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Can Indian exports finally beat the blues?

Catch Team | Updated on: 14 October 2017, 20:44 IST
(Prashanth Vishwanathan/Bloomberg/Getty Images)

The effects of demonetisation can be equated with popular terminology in cricket. It was a hit-wicket by the government of India - which killed domestic demand and initiating a cascading effect that brought down credit as well as manufacturing growth in the country.

But a ray of hope is emerging in the form of rising exports. After falling for 18 months on the trot between December 2014 and May 2016, exports from India have now been growing for the past 13 months. In the month of September, the growth was a robust 25%.

This streak of growth is better than that of China, which has seen a pick up in its exports only in the past seven months and Bangladesh, that is suffered a decline of 10% in exports in September 2017. Only Vietnam, among India's Asian competitors has performed better in the past one year with 20% growth over the past 12 months since September 2016.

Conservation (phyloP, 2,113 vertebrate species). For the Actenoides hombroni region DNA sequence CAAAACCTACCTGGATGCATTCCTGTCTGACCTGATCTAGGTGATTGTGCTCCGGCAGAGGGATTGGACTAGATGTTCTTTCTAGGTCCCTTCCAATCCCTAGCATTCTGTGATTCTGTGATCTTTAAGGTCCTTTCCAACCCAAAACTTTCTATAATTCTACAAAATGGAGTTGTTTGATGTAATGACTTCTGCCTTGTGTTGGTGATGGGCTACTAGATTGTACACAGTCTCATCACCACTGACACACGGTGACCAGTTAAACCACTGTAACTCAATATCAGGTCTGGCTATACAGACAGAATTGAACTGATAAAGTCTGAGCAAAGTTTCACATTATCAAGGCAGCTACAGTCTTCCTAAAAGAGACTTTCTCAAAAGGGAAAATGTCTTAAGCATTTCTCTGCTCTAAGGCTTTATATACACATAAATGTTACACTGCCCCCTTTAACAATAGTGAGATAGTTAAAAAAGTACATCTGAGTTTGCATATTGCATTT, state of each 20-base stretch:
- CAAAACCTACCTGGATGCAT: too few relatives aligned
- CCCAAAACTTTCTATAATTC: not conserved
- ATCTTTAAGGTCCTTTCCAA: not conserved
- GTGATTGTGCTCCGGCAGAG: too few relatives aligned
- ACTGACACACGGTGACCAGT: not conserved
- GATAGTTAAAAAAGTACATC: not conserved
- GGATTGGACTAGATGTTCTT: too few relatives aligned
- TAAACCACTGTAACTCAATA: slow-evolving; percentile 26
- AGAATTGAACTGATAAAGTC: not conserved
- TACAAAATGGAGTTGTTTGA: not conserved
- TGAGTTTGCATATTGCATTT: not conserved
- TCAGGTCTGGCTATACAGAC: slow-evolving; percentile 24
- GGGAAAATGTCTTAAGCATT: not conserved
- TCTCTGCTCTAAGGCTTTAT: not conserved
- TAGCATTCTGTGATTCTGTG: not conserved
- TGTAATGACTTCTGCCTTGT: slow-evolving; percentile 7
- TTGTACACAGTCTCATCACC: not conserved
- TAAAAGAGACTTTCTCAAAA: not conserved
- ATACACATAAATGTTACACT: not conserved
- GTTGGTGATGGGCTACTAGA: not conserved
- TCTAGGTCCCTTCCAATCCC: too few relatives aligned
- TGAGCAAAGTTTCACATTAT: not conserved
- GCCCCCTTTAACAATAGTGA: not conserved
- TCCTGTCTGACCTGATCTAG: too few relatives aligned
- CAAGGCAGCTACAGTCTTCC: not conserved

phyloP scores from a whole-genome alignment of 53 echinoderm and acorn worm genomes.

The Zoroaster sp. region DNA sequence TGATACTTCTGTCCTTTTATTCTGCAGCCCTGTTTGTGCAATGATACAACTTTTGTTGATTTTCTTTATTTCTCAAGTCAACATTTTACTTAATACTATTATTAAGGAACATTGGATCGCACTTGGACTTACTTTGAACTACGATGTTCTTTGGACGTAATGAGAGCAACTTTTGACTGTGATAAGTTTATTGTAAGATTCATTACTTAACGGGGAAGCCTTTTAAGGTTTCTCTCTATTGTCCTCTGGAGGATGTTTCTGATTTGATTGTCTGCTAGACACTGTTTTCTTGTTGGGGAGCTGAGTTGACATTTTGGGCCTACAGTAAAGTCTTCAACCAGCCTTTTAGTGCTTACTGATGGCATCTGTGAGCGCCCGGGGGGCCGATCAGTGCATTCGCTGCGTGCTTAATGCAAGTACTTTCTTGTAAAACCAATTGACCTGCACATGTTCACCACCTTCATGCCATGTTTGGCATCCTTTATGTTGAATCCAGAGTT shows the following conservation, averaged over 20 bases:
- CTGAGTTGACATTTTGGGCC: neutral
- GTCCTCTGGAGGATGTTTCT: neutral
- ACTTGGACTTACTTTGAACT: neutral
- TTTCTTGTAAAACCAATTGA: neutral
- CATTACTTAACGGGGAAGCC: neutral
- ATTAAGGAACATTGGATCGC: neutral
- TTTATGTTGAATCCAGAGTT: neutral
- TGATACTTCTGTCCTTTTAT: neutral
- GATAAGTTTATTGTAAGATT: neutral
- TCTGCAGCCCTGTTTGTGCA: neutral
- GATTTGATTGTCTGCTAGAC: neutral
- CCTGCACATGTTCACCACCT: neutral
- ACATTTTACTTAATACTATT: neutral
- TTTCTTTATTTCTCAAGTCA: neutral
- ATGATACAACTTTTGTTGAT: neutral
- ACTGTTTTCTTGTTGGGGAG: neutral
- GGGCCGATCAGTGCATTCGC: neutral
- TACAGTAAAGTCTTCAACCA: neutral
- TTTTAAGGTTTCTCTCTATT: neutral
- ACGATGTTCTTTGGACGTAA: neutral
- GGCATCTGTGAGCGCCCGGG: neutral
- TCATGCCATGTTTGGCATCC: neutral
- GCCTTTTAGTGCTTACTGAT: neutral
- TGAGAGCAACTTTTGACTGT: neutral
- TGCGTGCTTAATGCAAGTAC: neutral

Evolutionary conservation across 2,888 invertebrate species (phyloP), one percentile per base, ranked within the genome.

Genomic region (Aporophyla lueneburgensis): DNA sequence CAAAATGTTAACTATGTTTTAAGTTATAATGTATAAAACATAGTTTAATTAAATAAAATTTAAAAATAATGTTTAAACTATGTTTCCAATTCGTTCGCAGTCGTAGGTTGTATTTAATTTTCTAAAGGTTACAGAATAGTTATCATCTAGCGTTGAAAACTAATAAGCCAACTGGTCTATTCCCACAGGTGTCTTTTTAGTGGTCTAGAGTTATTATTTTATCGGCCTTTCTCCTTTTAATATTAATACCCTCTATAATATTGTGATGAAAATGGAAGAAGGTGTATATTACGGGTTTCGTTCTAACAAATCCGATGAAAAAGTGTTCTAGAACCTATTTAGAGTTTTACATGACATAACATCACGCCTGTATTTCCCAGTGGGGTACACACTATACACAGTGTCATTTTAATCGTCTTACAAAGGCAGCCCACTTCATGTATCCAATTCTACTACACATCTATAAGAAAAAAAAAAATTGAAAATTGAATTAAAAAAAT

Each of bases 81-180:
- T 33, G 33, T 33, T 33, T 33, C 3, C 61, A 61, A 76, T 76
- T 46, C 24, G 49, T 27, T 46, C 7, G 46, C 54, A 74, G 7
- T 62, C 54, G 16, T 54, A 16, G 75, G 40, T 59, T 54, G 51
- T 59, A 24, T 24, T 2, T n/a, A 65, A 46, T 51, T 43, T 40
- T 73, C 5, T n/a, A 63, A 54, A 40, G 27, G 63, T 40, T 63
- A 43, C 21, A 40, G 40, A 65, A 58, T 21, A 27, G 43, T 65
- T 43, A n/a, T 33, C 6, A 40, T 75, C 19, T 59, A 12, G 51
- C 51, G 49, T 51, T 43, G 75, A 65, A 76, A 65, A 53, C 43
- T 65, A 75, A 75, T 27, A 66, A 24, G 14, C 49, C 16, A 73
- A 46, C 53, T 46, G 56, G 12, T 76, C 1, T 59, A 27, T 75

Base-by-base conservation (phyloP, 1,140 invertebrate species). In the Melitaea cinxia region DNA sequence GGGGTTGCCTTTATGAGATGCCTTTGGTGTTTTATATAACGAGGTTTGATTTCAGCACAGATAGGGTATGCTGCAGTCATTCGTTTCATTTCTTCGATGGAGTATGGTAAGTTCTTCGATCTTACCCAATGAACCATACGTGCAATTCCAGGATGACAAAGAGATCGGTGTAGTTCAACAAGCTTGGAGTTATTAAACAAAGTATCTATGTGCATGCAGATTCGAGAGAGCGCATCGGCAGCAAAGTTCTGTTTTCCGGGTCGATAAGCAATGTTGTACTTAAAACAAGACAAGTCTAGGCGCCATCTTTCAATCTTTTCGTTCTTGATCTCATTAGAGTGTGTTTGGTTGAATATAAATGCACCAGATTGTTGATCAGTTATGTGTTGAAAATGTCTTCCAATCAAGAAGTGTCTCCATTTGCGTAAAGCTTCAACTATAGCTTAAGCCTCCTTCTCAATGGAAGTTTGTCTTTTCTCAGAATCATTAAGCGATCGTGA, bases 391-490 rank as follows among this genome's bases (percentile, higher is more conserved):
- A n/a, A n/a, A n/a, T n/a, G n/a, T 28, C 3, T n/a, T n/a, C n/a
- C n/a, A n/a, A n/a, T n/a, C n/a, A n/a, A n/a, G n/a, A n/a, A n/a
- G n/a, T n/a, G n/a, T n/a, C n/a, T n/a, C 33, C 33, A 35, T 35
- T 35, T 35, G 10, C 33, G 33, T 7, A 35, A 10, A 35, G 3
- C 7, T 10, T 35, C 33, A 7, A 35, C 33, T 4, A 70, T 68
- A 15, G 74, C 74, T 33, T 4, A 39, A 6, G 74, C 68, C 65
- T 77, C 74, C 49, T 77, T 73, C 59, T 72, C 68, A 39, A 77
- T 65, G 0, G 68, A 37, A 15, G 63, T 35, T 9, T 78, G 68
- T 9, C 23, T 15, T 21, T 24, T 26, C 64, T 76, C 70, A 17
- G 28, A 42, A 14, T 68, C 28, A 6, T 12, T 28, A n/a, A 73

One has to remember that Indian exporters have achieved this despite the Indian rupee getting stronger against the US dollar even as its competitor's currencies saw a decline in the value. Then there was the speed bump introduced by the government in the form of goods and services tax that lead to delay in claiming refunds for the state component of the levy under the Duty Drawback Scheme.

The best thing about Indian export is its break up - chemicals exports grew by 46%, engineering goods exports grew 44.2%, petroleum products by 39.7%, readymade garments by 29.4%, pharmaceuticals by 14.7%, ready-made garments by 29.4% and gems and jewellery by 7.1% .

India's exports-to-GDP ratio fell to 19.4% in the first quarter of 2017-18 from 21% in the previous quarter. Indian policy makers for long have dreamt of achieving a 5% share in world exports. It stands at just 1.7% currently. PM Modi's Make in India (which was not much different from his predecessor Manmohan Singh's National Manufacturing Policy) remained a non-starter despite its grand launch in 2014, simply because there was demand for Indian exports in the world.

What gives hope for the Indian exports sector is the uptick in the world growth after a decade.

The Organisation of Economic Cooperation and Development has said that all 45 economies that it tracks will grow this year. This would be the first time since 2007. If things remain constant and no major disruption takes place in the global economy, India is likely to benefit from this.

Modi and his government have an opportunity at hand, they must ensure that it is not missed, especially due to another hit-wicket.

First published: 14 October 2017, 20:44 IST